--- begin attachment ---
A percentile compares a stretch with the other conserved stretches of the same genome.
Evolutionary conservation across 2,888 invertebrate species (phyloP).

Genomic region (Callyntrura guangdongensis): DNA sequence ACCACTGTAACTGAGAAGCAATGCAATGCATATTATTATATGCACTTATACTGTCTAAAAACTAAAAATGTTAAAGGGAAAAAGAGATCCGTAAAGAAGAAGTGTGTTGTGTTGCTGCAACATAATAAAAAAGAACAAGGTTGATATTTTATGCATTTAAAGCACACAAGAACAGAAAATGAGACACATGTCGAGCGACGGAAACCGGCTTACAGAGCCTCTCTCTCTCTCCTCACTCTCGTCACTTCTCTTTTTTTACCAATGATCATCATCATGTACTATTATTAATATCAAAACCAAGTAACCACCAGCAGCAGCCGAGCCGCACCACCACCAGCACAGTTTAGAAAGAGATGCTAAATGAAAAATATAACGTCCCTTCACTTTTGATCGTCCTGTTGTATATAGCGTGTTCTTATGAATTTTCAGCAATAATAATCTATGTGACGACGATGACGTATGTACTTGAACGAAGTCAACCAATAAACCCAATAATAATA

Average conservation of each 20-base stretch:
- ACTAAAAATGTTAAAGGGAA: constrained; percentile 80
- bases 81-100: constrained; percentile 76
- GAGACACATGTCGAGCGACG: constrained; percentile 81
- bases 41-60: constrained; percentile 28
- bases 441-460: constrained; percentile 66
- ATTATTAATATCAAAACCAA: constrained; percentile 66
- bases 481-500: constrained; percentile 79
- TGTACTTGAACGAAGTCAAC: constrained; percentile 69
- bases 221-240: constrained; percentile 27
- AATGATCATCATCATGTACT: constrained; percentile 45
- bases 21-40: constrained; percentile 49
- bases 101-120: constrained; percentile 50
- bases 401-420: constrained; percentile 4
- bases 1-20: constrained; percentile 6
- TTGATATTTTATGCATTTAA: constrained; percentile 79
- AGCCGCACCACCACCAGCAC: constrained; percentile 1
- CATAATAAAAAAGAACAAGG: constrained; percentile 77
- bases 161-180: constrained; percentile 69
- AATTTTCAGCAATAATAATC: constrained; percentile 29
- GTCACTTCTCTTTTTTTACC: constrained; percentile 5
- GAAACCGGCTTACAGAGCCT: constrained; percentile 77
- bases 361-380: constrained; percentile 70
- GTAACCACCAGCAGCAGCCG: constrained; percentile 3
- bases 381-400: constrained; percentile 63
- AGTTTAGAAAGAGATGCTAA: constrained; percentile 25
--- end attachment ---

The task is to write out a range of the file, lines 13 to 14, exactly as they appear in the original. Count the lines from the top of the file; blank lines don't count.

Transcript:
- bases 221-240: constrained; percentile 27
- AATGATCATCATCATGTACT: constrained; percentile 45